New Employee Share Rights
On 1 September 2013, the employee shareholder employment status was introduced. Existing employees and new recruits may acquire at least £2,000 worth of shares fully paid in their employer, or a parent company of their employer. In return, the employee gives up certain employment rights, including the right to claim unfair dismissal and the right to a statutory redundancy payment.
BIS has since published guidance for employers and employees on the new employee shareholder employment status. The guidance states that the requirement to issue the shares fully paid will generally mean that companies will need to issue shares by way of capitalisation of distributable profits. This may affect the level of interest in the new employee shareholder arrangements. From a legal perspective:
- A company will only be able to allot and issue fully paid shares from distributable reserves to the extent that there are adequate sums standing to those profits or reserves at the relevant time.
- It will be necessary to check that the company's articles of association permit the appropriation of capitalised sums to non-members. Article 36 of the private company model articles only permits such an issue to existing members.
- To the extent any given company is permitted to issue fully paid up shares to non-members, the value of shares held by existing members is likely to be diluted by a bonus issue to incoming employees.
- Employee shareholders will have some different rights, must be given written particulars containing certain prescribed terms and must receive independent advice.
Provided conditions are met, the grant of up to £2,000 worth of shares will not generally give rise to liability for income tax or national insurance contributions and there is a capital gains tax exemption on the disposal of the shares provided they were worth no more than £50,000 on acquisition. However there will be a valuation exercise to carry out on both acquisition and disposal which could give rise to further tax charges.
New OFT Unfair Terms Hub
The OFT has launched an Unfair Terms Hub to provide information to businesses in relation to the Unfair Terms in Consumer Contracts Regulations 1999 (UTCCRs). The hub has three levels of information: quick (ready to use materials for a quick understanding of the UTCCRs); detailed (materials explaining specific areas of the UTCCRs and practical tips); and guidance (OFT's existing unfair terms guidance and examples). The URL is http://www.oft.gov.uk/business-advice/unfairterms
Use of "Subject to Contract"
The High Court has held that a letter from an employer's solicitors to an employee's solicitor's setting out the terms of a proposed settlement sum, and a subsequent letter of acceptance from the employee's solicitors, constituted a binding agreement settling the claim and counterclaim. Although the letter on behalf of the employer stipulated that the settlement was be "recorded in a suitably worded agreement", the High Court considered that this was not a reference to terms that were yet to be negotiated and agreed, but simply an indication that any settlement reached would subsequently be "committed to writing as an authentic record". Once the employee had accepted the terms in the letter, the employer was therefore not in a position to negotiate further terms as to confidentiality or the tax position. The letter should have included the words "subject to contract" if the employer intended further negotiations to follow before a binding settlement was reached. (Newbury v Sun Microsystems  EWHC 2180 (QB).)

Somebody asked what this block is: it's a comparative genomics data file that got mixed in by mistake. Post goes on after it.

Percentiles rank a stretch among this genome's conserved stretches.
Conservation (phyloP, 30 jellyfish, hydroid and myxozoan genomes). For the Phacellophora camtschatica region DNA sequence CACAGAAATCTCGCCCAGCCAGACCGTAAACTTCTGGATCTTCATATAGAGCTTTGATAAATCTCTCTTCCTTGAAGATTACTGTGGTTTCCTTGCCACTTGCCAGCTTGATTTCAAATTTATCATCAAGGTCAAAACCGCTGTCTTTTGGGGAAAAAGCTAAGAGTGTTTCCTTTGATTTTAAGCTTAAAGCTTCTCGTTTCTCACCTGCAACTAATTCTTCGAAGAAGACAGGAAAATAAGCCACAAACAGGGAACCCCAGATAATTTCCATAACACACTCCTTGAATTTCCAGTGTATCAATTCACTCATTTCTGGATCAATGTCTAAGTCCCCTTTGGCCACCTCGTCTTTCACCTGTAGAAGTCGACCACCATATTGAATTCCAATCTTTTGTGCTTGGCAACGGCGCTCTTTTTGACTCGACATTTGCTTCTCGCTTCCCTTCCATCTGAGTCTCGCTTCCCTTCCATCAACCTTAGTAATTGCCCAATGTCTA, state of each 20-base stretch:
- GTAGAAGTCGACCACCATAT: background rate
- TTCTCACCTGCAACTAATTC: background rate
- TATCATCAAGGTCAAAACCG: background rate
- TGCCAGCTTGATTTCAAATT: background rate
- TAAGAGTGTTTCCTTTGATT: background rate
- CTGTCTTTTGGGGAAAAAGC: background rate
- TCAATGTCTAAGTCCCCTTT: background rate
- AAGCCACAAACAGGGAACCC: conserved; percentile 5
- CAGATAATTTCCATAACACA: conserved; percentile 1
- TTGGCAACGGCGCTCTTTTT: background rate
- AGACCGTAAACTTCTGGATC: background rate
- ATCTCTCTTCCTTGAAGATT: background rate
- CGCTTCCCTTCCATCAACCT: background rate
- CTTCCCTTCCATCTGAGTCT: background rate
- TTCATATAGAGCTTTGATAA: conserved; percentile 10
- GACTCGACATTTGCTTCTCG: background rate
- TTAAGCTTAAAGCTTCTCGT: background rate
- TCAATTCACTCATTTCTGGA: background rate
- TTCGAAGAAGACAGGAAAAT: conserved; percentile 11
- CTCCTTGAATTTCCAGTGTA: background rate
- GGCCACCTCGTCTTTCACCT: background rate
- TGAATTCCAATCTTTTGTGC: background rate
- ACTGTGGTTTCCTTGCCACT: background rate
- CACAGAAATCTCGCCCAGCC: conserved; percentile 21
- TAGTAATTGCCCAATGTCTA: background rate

Break Clauses in Leases
The High Court has found that a notice was effective to trigger a break clause in a lease, even though the notice failed to include certain wording specified in the lease. This decision may provide some assistance to anyone who has served a notice that failed to comply with a contractual or statutory requirement where the error had no real effect on the other party. (Siemens Hearing Instruments Ltd v Friends Life Ltd  EWHC (ChD) It may be reassuring to anyone serving a notice that a court may be willing to uphold the notice's validity, even if it does not comply with every requirement set out in the governing document. It is, however, unwise to rely upon a favourable court decision and much better to consider the terms of any break clause (or other provision in a formal document that sets out notice requirements) and ensure that these provisions make sense. It is important to note that this decision does not allow someone who serves a notice to be casual about its content. There is no guarantee that a court will find in favour of the person serving the notice. If the statute or document states that a notice will only be valid if it complies with certain requirements, there may be no room to argue that the notice was still effective in spite of the failure to comply with those requirements.
Draft Consumer Rights Bill
On 12 June 2013, the long-awaited Draft Consumer Rights Bill was finally published for scrutiny by the public and Parliamentary committees. The Bill covers:
- Rights and remedies for supplies of goods, services and digital content.
- Unfair terms in consumer contracts and consumer notices.
- Consolidation and reform of consumer law enforcement powers.
- The introduction of additional civil remedies imposed by public enforcers.
- Consumer collective actions for anti-competitive behaviour.